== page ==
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Given two binary-trees T1 and T2, is there any efficient algorithm to check if T1 is a subtree of T2? The binary-trees are ordered and labeled, i.e., every node has a label and the left/right child cannot be swapped.

For example, T1: enter image description here is a subtree of T2: enter image description here

The naive algorithm runs in O(|T1| * |T2|) by simply going over every node of T2 and checking if T1 could be matched at that node.

Is O(|T1| + |T2|) possible?

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The subtree (C, (D), (B)) consists of two upward links, D-(L)>C and B-(R)>C, where L and R distinguish left from right links. Any subtree with n leaves consists of n upward sequences, each starting at a leaf and ending at the root of the subtree, with the sequence recording both the letters of the nodes and the left or right nature of the links it moves up on.

Build an http://en.wikipedia.org/wiki/Aho%E2%80%93Corasick_string_matching_algorithm string-matcher to recognise these sequences, and run it on the paths of the larger tree that start at its leaves and end at its root.

When an Aho-Corasick match is found, mark the match and which sort of match it is on the highest node of the sequence that matched it. If you find a node of the larger tree that accumulates a collection of one each of the patterns that you built into the Aho-Corasick matcher, this node is the root of a copy of the smaller subtree you were trying to find.

  • I suppose this method is also O(|T1| * |T2|)? – jojer Aug 3 '14 at 14:40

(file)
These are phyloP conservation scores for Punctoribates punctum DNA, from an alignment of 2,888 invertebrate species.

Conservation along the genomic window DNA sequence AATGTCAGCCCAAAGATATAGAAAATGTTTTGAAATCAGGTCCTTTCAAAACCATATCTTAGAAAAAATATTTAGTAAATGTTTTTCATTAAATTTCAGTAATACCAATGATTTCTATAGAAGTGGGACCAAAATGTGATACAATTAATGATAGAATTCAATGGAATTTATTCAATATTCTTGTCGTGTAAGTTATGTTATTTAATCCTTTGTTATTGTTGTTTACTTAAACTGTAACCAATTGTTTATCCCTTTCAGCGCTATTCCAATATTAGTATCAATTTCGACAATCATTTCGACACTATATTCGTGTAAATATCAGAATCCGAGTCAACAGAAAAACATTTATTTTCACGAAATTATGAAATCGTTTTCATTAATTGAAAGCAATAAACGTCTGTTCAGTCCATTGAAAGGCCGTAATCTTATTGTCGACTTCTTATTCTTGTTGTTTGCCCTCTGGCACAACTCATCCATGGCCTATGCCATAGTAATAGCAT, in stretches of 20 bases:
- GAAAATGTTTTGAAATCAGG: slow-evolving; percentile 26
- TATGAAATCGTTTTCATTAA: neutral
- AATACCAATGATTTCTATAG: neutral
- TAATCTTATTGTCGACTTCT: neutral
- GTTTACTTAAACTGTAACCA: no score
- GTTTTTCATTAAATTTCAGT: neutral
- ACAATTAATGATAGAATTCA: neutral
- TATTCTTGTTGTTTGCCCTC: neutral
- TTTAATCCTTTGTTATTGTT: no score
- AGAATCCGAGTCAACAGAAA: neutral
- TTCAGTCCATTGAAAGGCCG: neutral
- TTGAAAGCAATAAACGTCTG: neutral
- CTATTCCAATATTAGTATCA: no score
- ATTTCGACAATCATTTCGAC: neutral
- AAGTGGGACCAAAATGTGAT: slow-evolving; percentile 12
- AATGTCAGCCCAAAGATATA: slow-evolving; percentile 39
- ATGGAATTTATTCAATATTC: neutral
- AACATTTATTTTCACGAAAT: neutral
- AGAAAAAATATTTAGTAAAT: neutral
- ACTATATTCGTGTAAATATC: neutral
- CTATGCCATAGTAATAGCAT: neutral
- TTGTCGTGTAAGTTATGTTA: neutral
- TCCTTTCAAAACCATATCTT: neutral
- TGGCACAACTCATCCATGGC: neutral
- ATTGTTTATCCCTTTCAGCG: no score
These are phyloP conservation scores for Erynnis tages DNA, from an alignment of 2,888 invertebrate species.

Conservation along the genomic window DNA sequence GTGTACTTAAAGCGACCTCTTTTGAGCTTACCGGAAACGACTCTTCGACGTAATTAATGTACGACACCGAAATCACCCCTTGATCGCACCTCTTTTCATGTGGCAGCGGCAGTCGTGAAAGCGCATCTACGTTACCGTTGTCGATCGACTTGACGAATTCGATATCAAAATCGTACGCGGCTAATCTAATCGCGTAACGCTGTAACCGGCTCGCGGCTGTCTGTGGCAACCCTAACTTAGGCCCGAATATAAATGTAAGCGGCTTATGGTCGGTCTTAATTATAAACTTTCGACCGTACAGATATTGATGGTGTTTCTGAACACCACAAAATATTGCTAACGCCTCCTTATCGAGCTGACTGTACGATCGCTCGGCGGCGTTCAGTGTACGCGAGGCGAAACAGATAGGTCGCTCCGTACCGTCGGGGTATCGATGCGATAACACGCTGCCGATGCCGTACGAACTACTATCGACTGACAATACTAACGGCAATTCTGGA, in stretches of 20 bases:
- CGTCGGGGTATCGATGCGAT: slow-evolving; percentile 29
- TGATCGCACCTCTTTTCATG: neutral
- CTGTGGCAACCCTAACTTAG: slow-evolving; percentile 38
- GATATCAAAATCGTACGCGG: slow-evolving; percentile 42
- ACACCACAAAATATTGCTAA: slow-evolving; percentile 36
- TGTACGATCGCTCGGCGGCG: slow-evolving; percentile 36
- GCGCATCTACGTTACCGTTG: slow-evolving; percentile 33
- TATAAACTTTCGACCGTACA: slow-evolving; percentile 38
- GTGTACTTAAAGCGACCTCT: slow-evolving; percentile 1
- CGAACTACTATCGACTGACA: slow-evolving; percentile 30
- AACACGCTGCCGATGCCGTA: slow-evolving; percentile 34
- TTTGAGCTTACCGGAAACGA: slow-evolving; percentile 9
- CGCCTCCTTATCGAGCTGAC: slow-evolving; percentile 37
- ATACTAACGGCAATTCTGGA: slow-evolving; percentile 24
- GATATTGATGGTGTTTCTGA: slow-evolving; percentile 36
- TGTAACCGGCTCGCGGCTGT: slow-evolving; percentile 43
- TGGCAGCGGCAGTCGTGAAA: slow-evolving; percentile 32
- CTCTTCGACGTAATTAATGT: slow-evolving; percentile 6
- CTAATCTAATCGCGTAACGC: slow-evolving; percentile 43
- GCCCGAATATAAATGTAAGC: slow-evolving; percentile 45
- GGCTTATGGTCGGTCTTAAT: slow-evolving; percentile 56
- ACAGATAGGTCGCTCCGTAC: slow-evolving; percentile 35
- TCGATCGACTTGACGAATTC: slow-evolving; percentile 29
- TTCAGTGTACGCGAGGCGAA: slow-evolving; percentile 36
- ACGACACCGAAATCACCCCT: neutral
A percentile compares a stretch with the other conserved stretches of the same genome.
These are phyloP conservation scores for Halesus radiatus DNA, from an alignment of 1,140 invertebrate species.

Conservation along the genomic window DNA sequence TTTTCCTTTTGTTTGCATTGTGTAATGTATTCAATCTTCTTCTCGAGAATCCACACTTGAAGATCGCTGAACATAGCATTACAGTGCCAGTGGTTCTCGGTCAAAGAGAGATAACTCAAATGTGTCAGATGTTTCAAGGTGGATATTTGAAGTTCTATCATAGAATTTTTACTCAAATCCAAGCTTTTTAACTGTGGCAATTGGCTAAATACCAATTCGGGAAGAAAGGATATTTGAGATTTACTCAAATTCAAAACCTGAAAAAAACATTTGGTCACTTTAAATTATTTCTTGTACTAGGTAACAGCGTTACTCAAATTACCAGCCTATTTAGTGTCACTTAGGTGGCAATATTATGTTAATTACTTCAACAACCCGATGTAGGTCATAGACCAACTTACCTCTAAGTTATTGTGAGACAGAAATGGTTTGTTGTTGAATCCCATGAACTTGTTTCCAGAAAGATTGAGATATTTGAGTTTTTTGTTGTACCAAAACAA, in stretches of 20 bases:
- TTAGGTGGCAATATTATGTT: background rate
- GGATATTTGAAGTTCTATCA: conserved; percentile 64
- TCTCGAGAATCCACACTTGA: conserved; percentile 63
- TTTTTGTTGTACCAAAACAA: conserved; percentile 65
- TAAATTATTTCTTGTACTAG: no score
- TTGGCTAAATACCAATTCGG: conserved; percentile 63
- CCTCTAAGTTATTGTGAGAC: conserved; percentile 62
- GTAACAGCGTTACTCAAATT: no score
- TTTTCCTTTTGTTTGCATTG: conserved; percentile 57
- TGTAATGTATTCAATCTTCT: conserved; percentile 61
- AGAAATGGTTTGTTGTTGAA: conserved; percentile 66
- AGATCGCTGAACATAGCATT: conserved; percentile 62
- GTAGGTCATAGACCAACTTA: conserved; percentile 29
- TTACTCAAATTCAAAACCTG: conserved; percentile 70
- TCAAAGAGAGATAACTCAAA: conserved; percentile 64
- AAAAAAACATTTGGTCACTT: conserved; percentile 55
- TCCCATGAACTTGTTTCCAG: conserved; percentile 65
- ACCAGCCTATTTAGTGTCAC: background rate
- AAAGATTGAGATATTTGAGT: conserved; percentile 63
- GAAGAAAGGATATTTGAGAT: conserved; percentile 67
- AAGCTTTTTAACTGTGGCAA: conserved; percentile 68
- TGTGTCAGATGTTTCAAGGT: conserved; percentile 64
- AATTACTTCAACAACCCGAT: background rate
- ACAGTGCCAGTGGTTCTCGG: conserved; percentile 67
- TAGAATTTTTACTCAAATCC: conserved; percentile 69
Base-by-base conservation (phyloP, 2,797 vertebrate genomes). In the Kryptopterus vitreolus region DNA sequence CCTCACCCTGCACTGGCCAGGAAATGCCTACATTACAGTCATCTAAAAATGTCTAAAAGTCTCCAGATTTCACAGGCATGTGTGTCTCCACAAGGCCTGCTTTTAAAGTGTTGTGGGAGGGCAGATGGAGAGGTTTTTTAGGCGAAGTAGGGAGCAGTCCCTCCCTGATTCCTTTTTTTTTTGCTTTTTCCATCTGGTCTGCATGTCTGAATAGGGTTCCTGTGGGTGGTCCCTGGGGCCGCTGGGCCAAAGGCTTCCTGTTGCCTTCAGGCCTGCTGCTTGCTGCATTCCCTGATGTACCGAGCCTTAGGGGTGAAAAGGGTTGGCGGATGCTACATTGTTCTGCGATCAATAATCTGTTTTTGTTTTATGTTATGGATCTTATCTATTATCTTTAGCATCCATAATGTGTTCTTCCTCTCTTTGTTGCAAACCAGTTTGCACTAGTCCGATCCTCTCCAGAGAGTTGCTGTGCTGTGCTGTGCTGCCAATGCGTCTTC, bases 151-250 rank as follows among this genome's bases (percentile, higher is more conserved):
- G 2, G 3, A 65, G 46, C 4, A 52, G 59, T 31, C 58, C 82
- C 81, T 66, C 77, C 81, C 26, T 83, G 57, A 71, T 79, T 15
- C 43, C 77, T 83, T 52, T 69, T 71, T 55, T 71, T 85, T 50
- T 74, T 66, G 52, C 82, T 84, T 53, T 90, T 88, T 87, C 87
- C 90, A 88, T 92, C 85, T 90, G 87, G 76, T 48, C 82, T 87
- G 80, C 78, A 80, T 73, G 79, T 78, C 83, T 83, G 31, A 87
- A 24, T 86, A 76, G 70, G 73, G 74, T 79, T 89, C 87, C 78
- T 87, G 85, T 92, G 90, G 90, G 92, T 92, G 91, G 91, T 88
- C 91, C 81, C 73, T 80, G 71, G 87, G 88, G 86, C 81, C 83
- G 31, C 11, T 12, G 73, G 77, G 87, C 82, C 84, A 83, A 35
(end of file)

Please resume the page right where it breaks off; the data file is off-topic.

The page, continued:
• Constructing an Aho-Corasick tree of size n is O(n). Checking n characters of text against this tree is O(n + number of matches found). In most cases I would expect it to be O(|T1| + |T2|) in practice. There might be a few degenerate cases to be careful about - if the larger tree is very tall with few leaves you will be repeating yourself if you search all the way up from all the leaves - you might note down the state of the Aho-Corasick matcher as you go and break off if you are in the same state at the same place as before. – mcdowella Aug 3 '14 at 15:39
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There is an algorithm of O(kT1+T2), first traverse T2 find all nodes whose value equals T1's root value, suppose we've got k such nodes, this traverse of T2 takes O(T2). Then for each of these nodes, check if it is a match of T1, this takes O(kT1). If T2 is unique or there is only one node equals T1's root, the complexity is exactly O(T1+T2). The code to find T1's root node in T2 is like this:

void do_find_nodes(node* root, T value, std::vector<node *>& nodes)
{
    if(root)
    {
        if(root->val == value)
            nodes.push_back(root);
        do_find_nodes(root->left);
        do_find_nodes(root->right);
    }
}
void find_nodes(node *root, T value)
{
    std::vector<node *> nodes;
    do_find_nodes(root, value, nodes);
}

Calling find_nodes() will give you all nodes in T2 whose value equals T1's root, then you can check if each node is a match of T1.

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